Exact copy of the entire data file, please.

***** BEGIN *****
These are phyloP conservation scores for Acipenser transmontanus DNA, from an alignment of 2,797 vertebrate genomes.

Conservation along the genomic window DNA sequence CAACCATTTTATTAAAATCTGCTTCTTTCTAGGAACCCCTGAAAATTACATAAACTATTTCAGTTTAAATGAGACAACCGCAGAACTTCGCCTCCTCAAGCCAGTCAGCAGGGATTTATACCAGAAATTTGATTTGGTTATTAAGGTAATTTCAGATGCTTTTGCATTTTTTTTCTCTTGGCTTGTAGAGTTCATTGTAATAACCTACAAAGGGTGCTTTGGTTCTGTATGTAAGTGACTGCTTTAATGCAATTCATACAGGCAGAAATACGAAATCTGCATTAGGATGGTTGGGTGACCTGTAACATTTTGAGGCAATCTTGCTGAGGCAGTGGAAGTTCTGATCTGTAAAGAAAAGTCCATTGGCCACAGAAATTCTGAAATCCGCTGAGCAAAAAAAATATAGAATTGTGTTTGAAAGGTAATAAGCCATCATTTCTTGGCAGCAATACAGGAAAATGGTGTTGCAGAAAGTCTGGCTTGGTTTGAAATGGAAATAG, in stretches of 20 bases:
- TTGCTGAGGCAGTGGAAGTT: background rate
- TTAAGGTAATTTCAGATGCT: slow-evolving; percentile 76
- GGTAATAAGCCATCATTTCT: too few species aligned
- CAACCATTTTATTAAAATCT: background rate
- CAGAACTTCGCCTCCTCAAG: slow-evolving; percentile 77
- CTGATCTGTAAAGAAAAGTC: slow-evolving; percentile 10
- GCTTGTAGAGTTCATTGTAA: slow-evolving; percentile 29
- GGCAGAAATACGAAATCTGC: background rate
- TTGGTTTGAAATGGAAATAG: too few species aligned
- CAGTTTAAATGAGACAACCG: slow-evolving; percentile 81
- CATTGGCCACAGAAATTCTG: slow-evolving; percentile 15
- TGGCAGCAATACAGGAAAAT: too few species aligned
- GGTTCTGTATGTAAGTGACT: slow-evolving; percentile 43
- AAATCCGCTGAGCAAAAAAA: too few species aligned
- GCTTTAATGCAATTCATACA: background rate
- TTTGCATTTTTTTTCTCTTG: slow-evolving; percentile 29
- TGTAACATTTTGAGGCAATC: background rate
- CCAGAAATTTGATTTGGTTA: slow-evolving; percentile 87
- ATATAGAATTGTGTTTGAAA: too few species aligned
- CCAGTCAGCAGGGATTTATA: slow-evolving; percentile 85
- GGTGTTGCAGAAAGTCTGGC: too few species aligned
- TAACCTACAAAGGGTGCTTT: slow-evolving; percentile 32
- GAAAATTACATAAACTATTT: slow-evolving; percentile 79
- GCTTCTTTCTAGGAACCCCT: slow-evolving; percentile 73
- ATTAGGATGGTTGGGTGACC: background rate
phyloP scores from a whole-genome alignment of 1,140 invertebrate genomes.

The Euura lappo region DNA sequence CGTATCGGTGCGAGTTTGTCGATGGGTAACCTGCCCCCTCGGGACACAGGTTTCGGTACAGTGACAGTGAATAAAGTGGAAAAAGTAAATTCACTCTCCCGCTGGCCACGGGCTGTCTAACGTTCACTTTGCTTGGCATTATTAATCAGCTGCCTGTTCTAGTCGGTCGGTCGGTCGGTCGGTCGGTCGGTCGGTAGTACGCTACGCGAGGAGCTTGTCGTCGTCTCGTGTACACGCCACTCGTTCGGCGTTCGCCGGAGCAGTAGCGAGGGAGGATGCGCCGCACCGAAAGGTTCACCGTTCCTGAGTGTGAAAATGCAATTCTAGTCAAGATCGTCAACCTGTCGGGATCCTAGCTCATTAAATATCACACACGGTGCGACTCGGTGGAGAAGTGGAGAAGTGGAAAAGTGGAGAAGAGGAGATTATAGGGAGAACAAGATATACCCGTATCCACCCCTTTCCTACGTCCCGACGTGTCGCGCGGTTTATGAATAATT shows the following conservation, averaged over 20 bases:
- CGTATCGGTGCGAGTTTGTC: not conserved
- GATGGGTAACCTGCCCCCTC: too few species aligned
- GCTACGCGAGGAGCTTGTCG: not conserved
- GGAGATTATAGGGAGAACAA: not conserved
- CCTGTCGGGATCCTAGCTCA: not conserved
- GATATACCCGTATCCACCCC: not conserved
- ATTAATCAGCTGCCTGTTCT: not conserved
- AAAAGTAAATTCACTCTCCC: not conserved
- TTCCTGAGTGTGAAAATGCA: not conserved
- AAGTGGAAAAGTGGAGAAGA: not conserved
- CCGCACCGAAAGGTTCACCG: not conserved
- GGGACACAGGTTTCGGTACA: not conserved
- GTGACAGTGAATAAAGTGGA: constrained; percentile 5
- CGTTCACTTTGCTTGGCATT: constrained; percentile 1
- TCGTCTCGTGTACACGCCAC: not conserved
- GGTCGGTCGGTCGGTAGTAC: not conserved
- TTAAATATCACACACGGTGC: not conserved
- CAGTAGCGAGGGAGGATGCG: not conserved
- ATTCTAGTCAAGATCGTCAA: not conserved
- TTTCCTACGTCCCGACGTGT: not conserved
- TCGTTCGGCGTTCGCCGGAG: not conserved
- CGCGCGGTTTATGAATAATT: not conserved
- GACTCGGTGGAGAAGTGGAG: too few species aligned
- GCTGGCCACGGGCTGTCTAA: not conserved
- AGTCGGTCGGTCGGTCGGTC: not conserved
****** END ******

These are phyloP conservation scores for Acipenser transmontanus DNA, from an alignment of 2,797 vertebrate genomes.

Conservation along the genomic window DNA sequence CAACCATTTTATTAAAATCTGCTTCTTTCTAGGAACCCCTGAAAATTACATAAACTATTTCAGTTTAAATGAGACAACCGCAGAACTTCGCCTCCTCAAGCCAGTCAGCAGGGATTTATACCAGAAATTTGATTTGGTTATTAAGGTAATTTCAGATGCTTTTGCATTTTTTTTCTCTTGGCTTGTAGAGTTCATTGTAATAACCTACAAAGGGTGCTTTGGTTCTGTATGTAAGTGACTGCTTTAATGCAATTCATACAGGCAGAAATACGAAATCTGCATTAGGATGGTTGGGTGACCTGTAACATTTTGAGGCAATCTTGCTGAGGCAGTGGAAGTTCTGATCTGTAAAGAAAAGTCCATTGGCCACAGAAATTCTGAAATCCGCTGAGCAAAAAAAATATAGAATTGTGTTTGAAAGGTAATAAGCCATCATTTCTTGGCAGCAATACAGGAAAATGGTGTTGCAGAAAGTCTGGCTTGGTTTGAAATGGAAATAG, in stretches of 20 bases:
- TTGCTGAGGCAGTGGAAGTT: background rate
- TTAAGGTAATTTCAGATGCT: slow-evolving; percentile 76
- GGTAATAAGCCATCATTTCT: too few species aligned
- CAACCATTTTATTAAAATCT: background rate
- CAGAACTTCGCCTCCTCAAG: slow-evolving; percentile 77
- CTGATCTGTAAAGAAAAGTC: slow-evolving; percentile 10
- GCTTGTAGAGTTCATTGTAA: slow-evolving; percentile 29
- GGCAGAAATACGAAATCTGC: background rate
- TTGGTTTGAAATGGAAATAG: too few species aligned
- CAGTTTAAATGAGACAACCG: slow-evolving; percentile 81
- CATTGGCCACAGAAATTCTG: slow-evolving; percentile 15
- TGGCAGCAATACAGGAAAAT: too few species aligned
- GGTTCTGTATGTAAGTGACT: slow-evolving; percentile 43
- AAATCCGCTGAGCAAAAAAA: too few species aligned
- GCTTTAATGCAATTCATACA: background rate
- TTTGCATTTTTTTTCTCTTG: slow-evolving; percentile 29
- TGTAACATTTTGAGGCAATC: background rate
- CCAGAAATTTGATTTGGTTA: slow-evolving; percentile 87
- ATATAGAATTGTGTTTGAAA: too few species aligned
- CCAGTCAGCAGGGATTTATA: slow-evolving; percentile 85
- GGTGTTGCAGAAAGTCTGGC: too few species aligned
- TAACCTACAAAGGGTGCTTT: slow-evolving; percentile 32
- GAAAATTACATAAACTATTT: slow-evolving; percentile 79
- GCTTCTTTCTAGGAACCCCT: slow-evolving; percentile 73
- ATTAGGATGGTTGGGTGACC: background rate
phyloP scores from a whole-genome alignment of 1,140 invertebrate genomes.

The Euura lappo region DNA sequence CGTATCGGTGCGAGTTTGTCGATGGGTAACCTGCCCCCTCGGGACACAGGTTTCGGTACAGTGACAGTGAATAAAGTGGAAAAAGTAAATTCACTCTCCCGCTGGCCACGGGCTGTCTAACGTTCACTTTGCTTGGCATTATTAATCAGCTGCCTGTTCTAGTCGGTCGGTCGGTCGGTCGGTCGGTCGGTCGGTAGTACGCTACGCGAGGAGCTTGTCGTCGTCTCGTGTACACGCCACTCGTTCGGCGTTCGCCGGAGCAGTAGCGAGGGAGGATGCGCCGCACCGAAAGGTTCACCGTTCCTGAGTGTGAAAATGCAATTCTAGTCAAGATCGTCAACCTGTCGGGATCCTAGCTCATTAAATATCACACACGGTGCGACTCGGTGGAGAAGTGGAGAAGTGGAAAAGTGGAGAAGAGGAGATTATAGGGAGAACAAGATATACCCGTATCCACCCCTTTCCTACGTCCCGACGTGTCGCGCGGTTTATGAATAATT shows the following conservation, averaged over 20 bases:
- CGTATCGGTGCGAGTTTGTC: not conserved
- GATGGGTAACCTGCCCCCTC: too few species aligned
- GCTACGCGAGGAGCTTGTCG: not conserved
- GGAGATTATAGGGAGAACAA: not conserved
- CCTGTCGGGATCCTAGCTCA: not conserved
- GATATACCCGTATCCACCCC: not conserved
- ATTAATCAGCTGCCTGTTCT: not conserved
- AAAAGTAAATTCACTCTCCC: not conserved
- TTCCTGAGTGTGAAAATGCA: not conserved
- AAGTGGAAAAGTGGAGAAGA: not conserved
- CCGCACCGAAAGGTTCACCG: not conserved
- GGGACACAGGTTTCGGTACA: not conserved
- GTGACAGTGAATAAAGTGGA: constrained; percentile 5
- CGTTCACTTTGCTTGGCATT: constrained; percentile 1
- TCGTCTCGTGTACACGCCAC: not conserved
- GGTCGGTCGGTCGGTAGTAC: not conserved
- TTAAATATCACACACGGTGC: not conserved
- CAGTAGCGAGGGAGGATGCG: not conserved
- ATTCTAGTCAAGATCGTCAA: not conserved
- TTTCCTACGTCCCGACGTGT: not conserved
- TCGTTCGGCGTTCGCCGGAG: not conserved
- CGCGCGGTTTATGAATAATT: not conserved
- GACTCGGTGGAGAAGTGGAG: too few species aligned
- GCTGGCCACGGGCTGTCTAA: not conserved
- AGTCGGTCGGTCGGTCGGTC: not conserved